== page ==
Cognitive difficulties due to breast cancer treatment are treatable

Cognitive difficulties due to breast cancer treatment are treatable
Cognitive difficulties due to breast cancer treatment are treatable

Women who undergo treatment for breast cancer are prone to develop cognitive difficulties, which have been termed “chemo brain”. The disorder affects up to 35% of women following breast cancer treatment. UCLA Jonsson Comprehensive Cancer Center researchers have developed a program. Which could improve “chemo brain” and result in an improved quality of life. The findings were published online in the journal Psycho-Oncology.

The study authors note that an estimated one in eight women will develop invasive breast cancer during their lifetimes, and the mental declined following treatment can prevent them from being able to concentrate, staying organized, and completing everyday activities, such as maintaining a daily schedule or planning a family gathering. The new study, which was led by breast cancer researcher Patricia Ganz, PhD builds upon her earlier research that found a statistically significant relationship between neuropsychological test performance and memory disorders among women with early stage breast cancer following treatment.

Dr. Ganz explained, “We invited the women to participate in a research study that assigned them to early or delayed treatment with a five-week, two-hour group training session, where a psychologist taught them strategies to help them with their memory and maintaining their ability to pay attention to things. These are activities we call executive function and planning, or the things all of us do in order to organize our day.”

Co-author Linda Ercoli,PhD, an associate clinical professor of health sciences at the UCLA Semel Institute for Neuroscience and Human Behavior, oversaw the development of the cognitive rehabilitation intervention program and either delivered the training or supervised other clinicians who conducted the group training sessions. She explained, “We gave women exercises on, for example, how to remember a ‘to-do’ list, remembering to buy items at the store, or planning a party and deciding what type of food should be served to guests. Participants were given real-life tasks to complete that would use these types of strategies to improve cognitive function.”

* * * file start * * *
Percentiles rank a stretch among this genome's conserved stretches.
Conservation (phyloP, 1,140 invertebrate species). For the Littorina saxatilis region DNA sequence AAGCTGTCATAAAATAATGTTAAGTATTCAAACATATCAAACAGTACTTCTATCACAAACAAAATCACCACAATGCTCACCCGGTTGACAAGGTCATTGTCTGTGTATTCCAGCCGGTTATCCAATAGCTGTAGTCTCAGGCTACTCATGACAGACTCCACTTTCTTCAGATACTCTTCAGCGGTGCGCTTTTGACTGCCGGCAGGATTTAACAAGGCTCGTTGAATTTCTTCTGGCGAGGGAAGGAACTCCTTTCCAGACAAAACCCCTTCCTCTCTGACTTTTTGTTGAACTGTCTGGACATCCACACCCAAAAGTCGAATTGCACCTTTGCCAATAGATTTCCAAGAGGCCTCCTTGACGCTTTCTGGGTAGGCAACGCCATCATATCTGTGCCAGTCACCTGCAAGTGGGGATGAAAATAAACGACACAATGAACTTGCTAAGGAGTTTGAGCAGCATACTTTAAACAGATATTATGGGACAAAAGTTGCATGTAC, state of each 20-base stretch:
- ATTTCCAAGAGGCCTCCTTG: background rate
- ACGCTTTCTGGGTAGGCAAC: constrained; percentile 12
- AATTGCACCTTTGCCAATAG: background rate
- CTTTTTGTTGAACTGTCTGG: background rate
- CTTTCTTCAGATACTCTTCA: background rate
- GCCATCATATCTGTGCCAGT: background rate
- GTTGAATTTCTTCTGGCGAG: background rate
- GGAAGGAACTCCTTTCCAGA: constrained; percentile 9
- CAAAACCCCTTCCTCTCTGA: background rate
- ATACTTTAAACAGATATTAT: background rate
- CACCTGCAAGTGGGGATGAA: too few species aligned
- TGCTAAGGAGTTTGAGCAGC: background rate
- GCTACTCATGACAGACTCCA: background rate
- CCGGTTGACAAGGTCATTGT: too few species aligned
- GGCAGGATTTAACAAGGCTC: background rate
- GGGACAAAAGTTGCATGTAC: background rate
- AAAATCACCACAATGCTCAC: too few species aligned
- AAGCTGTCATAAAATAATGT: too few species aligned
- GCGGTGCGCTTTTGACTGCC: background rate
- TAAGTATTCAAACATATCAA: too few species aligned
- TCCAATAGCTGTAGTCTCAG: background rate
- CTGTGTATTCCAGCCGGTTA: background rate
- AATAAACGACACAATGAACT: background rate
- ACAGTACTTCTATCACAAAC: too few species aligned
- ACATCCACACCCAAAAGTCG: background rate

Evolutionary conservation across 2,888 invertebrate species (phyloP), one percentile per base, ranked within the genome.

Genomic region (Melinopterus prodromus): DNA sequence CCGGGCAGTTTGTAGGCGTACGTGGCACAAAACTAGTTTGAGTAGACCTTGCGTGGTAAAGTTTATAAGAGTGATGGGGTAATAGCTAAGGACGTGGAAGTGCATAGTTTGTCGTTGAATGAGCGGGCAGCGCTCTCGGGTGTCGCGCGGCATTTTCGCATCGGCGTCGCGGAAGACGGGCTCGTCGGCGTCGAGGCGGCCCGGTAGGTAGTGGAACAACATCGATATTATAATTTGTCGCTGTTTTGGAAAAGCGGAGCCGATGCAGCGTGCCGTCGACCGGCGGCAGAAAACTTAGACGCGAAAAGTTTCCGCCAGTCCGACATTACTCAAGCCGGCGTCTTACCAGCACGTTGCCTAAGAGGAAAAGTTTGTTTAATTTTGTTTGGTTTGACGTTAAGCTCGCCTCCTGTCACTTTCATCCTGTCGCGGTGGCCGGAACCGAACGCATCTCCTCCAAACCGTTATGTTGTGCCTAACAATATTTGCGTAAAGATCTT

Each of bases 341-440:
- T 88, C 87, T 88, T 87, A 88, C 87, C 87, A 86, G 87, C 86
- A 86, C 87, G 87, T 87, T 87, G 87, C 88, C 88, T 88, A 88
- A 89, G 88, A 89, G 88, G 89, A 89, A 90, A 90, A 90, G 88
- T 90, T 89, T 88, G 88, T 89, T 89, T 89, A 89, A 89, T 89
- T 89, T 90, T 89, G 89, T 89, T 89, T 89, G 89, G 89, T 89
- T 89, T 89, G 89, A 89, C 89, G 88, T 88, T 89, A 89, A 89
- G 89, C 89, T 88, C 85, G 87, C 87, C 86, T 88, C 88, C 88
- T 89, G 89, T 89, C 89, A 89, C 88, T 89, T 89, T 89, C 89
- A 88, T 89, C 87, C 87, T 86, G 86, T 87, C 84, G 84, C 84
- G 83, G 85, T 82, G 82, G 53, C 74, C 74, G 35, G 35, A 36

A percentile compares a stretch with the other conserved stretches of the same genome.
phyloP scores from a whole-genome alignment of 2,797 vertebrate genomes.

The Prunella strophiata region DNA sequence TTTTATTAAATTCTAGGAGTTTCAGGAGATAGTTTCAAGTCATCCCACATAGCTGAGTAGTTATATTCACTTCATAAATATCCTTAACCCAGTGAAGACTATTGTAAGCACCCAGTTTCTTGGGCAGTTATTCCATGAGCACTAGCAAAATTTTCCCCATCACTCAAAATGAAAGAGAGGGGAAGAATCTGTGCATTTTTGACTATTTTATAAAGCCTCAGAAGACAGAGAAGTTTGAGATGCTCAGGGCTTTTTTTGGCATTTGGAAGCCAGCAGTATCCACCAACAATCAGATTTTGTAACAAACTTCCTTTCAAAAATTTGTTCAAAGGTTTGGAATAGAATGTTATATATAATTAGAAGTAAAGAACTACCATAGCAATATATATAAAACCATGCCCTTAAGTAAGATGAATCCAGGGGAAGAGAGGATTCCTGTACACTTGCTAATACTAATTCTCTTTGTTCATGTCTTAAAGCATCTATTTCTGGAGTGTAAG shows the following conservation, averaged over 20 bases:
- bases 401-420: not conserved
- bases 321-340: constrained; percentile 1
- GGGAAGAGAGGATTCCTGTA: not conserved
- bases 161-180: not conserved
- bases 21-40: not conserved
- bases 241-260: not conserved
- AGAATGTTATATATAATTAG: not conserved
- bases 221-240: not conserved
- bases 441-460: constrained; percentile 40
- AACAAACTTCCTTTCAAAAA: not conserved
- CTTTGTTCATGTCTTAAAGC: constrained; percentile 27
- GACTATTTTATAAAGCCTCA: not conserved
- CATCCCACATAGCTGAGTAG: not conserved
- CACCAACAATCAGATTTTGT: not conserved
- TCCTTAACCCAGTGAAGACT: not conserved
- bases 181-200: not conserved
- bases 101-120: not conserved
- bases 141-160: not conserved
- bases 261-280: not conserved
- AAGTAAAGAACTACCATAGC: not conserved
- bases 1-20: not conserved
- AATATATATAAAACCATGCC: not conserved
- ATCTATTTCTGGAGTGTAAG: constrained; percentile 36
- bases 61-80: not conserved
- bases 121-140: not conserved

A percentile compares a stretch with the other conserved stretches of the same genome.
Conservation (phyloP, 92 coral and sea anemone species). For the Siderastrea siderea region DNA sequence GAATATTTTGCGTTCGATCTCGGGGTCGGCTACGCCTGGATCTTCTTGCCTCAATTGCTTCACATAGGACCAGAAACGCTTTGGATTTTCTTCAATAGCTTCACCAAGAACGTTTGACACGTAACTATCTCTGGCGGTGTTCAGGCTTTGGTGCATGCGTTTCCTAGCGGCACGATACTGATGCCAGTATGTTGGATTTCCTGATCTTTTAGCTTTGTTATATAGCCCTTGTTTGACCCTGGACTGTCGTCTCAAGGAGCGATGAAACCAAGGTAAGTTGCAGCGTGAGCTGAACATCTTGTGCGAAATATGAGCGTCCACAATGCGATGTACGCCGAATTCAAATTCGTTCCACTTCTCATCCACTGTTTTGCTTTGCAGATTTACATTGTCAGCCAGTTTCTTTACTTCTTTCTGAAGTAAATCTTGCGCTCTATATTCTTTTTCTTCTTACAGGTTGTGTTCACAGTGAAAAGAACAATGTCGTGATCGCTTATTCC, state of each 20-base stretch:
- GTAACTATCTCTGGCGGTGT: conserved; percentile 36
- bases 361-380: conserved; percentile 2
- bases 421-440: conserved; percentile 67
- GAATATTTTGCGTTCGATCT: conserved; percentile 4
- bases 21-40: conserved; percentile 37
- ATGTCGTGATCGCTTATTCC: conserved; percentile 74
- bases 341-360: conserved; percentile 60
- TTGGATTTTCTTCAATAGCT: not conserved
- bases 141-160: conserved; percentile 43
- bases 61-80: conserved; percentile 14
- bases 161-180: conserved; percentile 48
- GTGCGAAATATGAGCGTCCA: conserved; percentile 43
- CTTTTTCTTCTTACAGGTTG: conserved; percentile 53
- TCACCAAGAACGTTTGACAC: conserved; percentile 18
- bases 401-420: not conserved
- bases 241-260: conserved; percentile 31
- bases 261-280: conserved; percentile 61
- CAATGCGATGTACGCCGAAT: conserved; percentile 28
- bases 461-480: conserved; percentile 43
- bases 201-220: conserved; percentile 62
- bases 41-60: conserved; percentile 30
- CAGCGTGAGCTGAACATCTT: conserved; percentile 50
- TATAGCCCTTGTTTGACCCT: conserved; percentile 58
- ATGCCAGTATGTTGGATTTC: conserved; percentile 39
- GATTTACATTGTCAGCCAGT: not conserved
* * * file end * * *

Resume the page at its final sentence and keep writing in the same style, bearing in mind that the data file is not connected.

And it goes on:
The intervention program also included homework and practice activities that the women would discuss at the weekly sessions. These exercises were focused on improving memory and cognitive function. Women in the delayed intervention group were offered the same program after completion of their two-month follow-up testing; this occurred when the researchers had enough women to form a group to provide them the intervention. All of the study participants, whether they received the intervention early or at a delayed time point, completed questions regarding their mood and mental function. The women also underwent intensive neurocognitive testing three times: before learning which group they would be in, immediately after the end of the five weeks of training, and then again two months later. Most of the subjects also underwent resting EEG (brain wave) testing to determine if this procedure could measure changes in how the women fared throughout the study.

Drs. Ganz and Ercoli found that the 32 women in the early intervention group reported improvement in memory complaints and test functioning; in contrast, the 16 women in the delayed intervention control group did not improve in either their cognitive complaints or test performance. The intervention group participants continued to improve their cognitive function two months after completion of the rehabilitation program. “The brain wave pattern in the intervention group actually normalized,” noted Dr. Ganz. She added, “We hope that this might be an effective biologic way to assess the cognitive effects of cancer treatment in the future.”

The next phase of the study will enlist other researchers to test this cognitive rehabilitation program in larger numbers of patients, and potentially to develop methods to provide intervention much earlier in the course of breast cancer treatment to either prevent difficulties or hasten recovery. Dr. Ganz explained. “This study will be added to the growing body of literature demonstrating the validity of patient complaints. Furthermore, the intervention results provided important encouragement that these complaints can improve with appropriate training.”


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